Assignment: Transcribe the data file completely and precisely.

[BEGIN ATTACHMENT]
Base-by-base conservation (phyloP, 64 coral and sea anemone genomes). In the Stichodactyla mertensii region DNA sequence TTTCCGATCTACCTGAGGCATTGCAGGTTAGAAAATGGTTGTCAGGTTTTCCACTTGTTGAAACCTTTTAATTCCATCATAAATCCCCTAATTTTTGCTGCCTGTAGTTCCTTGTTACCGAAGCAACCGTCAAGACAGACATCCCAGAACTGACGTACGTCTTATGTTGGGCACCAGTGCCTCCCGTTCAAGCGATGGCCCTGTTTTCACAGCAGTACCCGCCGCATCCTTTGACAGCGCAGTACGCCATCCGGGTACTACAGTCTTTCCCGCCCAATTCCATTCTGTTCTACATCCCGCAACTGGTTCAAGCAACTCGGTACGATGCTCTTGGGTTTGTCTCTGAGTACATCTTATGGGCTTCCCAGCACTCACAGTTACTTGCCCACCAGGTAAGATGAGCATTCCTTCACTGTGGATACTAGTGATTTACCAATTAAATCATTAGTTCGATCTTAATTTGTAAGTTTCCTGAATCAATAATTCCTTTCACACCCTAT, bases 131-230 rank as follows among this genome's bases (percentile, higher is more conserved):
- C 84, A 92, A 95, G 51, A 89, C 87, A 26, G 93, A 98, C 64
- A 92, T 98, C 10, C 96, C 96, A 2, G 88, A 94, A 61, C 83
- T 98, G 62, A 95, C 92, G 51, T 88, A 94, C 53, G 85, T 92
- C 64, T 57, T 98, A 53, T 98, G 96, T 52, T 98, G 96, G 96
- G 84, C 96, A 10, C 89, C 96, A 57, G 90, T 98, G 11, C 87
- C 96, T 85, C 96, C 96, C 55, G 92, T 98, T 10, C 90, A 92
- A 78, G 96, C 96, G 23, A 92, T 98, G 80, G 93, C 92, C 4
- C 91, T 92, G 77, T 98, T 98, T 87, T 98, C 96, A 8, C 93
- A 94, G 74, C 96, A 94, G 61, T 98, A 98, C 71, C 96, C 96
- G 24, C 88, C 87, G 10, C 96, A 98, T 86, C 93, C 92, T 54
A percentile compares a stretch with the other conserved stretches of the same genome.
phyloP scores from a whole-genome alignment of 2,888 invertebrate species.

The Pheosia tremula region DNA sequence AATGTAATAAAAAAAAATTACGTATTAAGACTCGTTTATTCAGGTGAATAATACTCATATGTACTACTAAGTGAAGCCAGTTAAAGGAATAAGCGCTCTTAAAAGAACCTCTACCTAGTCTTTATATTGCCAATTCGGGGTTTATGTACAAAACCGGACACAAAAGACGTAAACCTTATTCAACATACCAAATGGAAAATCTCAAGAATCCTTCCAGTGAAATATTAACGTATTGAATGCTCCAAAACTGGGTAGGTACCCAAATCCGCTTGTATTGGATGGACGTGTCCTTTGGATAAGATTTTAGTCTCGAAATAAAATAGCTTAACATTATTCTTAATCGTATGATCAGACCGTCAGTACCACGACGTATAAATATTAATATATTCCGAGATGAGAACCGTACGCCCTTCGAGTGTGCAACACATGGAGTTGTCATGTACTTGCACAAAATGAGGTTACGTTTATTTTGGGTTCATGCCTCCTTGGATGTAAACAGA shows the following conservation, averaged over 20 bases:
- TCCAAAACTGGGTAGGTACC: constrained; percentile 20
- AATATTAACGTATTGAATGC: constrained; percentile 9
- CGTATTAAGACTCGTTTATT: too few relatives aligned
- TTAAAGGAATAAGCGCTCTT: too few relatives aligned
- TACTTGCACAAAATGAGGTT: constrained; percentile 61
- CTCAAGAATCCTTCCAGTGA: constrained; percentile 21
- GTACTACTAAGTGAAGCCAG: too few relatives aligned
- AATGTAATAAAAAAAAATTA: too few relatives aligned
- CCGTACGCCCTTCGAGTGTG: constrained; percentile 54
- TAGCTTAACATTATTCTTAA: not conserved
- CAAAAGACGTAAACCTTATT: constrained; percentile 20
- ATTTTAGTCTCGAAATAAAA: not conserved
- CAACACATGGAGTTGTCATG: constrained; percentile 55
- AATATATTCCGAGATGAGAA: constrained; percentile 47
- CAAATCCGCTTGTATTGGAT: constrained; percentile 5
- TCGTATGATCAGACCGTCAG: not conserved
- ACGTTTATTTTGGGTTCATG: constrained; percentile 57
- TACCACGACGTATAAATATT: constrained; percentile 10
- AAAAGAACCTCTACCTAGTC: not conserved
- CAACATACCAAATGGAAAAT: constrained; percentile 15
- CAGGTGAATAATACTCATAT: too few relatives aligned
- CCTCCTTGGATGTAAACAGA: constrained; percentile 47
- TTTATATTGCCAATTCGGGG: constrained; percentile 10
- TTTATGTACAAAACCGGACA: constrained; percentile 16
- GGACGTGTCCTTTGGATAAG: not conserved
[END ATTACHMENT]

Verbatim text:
Base-by-base conservation (phyloP, 64 coral and sea anemone genomes). In the Stichodactyla mertensii region DNA sequence TTTCCGATCTACCTGAGGCATTGCAGGTTAGAAAATGGTTGTCAGGTTTTCCACTTGTTGAAACCTTTTAATTCCATCATAAATCCCCTAATTTTTGCTGCCTGTAGTTCCTTGTTACCGAAGCAACCGTCAAGACAGACATCCCAGAACTGACGTACGTCTTATGTTGGGCACCAGTGCCTCCCGTTCAAGCGATGGCCCTGTTTTCACAGCAGTACCCGCCGCATCCTTTGACAGCGCAGTACGCCATCCGGGTACTACAGTCTTTCCCGCCCAATTCCATTCTGTTCTACATCCCGCAACTGGTTCAAGCAACTCGGTACGATGCTCTTGGGTTTGTCTCTGAGTACATCTTATGGGCTTCCCAGCACTCACAGTTACTTGCCCACCAGGTAAGATGAGCATTCCTTCACTGTGGATACTAGTGATTTACCAATTAAATCATTAGTTCGATCTTAATTTGTAAGTTTCCTGAATCAATAATTCCTTTCACACCCTAT, bases 131-230 rank as follows among this genome's bases (percentile, higher is more conserved):
- C 84, A 92, A 95, G 51, A 89, C 87, A 26, G 93, A 98, C 64
- A 92, T 98, C 10, C 96, C 96, A 2, G 88, A 94, A 61, C 83
- T 98, G 62, A 95, C 92, G 51, T 88, A 94, C 53, G 85, T 92
- C 64, T 57, T 98, A 53, T 98, G 96, T 52, T 98, G 96, G 96
- G 84, C 96, A 10, C 89, C 96, A 57, G 90, T 98, G 11, C 87
- C 96, T 85, C 96, C 96, C 55, G 92, T 98, T 10, C 90, A 92
- A 78, G 96, C 96, G 23, A 92, T 98, G 80, G 93, C 92, C 4
- C 91, T 92, G 77, T 98, T 98, T 87, T 98, C 96, A 8, C 93
- A 94, G 74, C 96, A 94, G 61, T 98, A 98, C 71, C 96, C 96
- G 24, C 88, C 87, G 10, C 96, A 98, T 86, C 93, C 92, T 54
A percentile compares a stretch with the other conserved stretches of the same genome.
phyloP scores from a whole-genome alignment of 2,888 invertebrate species.

The Pheosia tremula region DNA sequence AATGTAATAAAAAAAAATTACGTATTAAGACTCGTTTATTCAGGTGAATAATACTCATATGTACTACTAAGTGAAGCCAGTTAAAGGAATAAGCGCTCTTAAAAGAACCTCTACCTAGTCTTTATATTGCCAATTCGGGGTTTATGTACAAAACCGGACACAAAAGACGTAAACCTTATTCAACATACCAAATGGAAAATCTCAAGAATCCTTCCAGTGAAATATTAACGTATTGAATGCTCCAAAACTGGGTAGGTACCCAAATCCGCTTGTATTGGATGGACGTGTCCTTTGGATAAGATTTTAGTCTCGAAATAAAATAGCTTAACATTATTCTTAATCGTATGATCAGACCGTCAGTACCACGACGTATAAATATTAATATATTCCGAGATGAGAACCGTACGCCCTTCGAGTGTGCAACACATGGAGTTGTCATGTACTTGCACAAAATGAGGTTACGTTTATTTTGGGTTCATGCCTCCTTGGATGTAAACAGA shows the following conservation, averaged over 20 bases:
- TCCAAAACTGGGTAGGTACC: constrained; percentile 20
- AATATTAACGTATTGAATGC: constrained; percentile 9
- CGTATTAAGACTCGTTTATT: too few relatives aligned
- TTAAAGGAATAAGCGCTCTT: too few relatives aligned
- TACTTGCACAAAATGAGGTT: constrained; percentile 61
- CTCAAGAATCCTTCCAGTGA: constrained; percentile 21
- GTACTACTAAGTGAAGCCAG: too few relatives aligned
- AATGTAATAAAAAAAAATTA: too few relatives aligned
- CCGTACGCCCTTCGAGTGTG: constrained; percentile 54
- TAGCTTAACATTATTCTTAA: not conserved
- CAAAAGACGTAAACCTTATT: constrained; percentile 20
- ATTTTAGTCTCGAAATAAAA: not conserved
- CAACACATGGAGTTGTCATG: constrained; percentile 55
- AATATATTCCGAGATGAGAA: constrained; percentile 47
- CAAATCCGCTTGTATTGGAT: constrained; percentile 5
- TCGTATGATCAGACCGTCAG: not conserved
- ACGTTTATTTTGGGTTCATG: constrained; percentile 57
- TACCACGACGTATAAATATT: constrained; percentile 10
- AAAAGAACCTCTACCTAGTC: not conserved
- CAACATACCAAATGGAAAAT: constrained; percentile 15
- CAGGTGAATAATACTCATAT: too few relatives aligned
- CCTCCTTGGATGTAAACAGA: constrained; percentile 47
- TTTATATTGCCAATTCGGGG: constrained; percentile 10
- TTTATGTACAAAACCGGACA: constrained; percentile 16
- GGACGTGTCCTTTGGATAAG: not conserved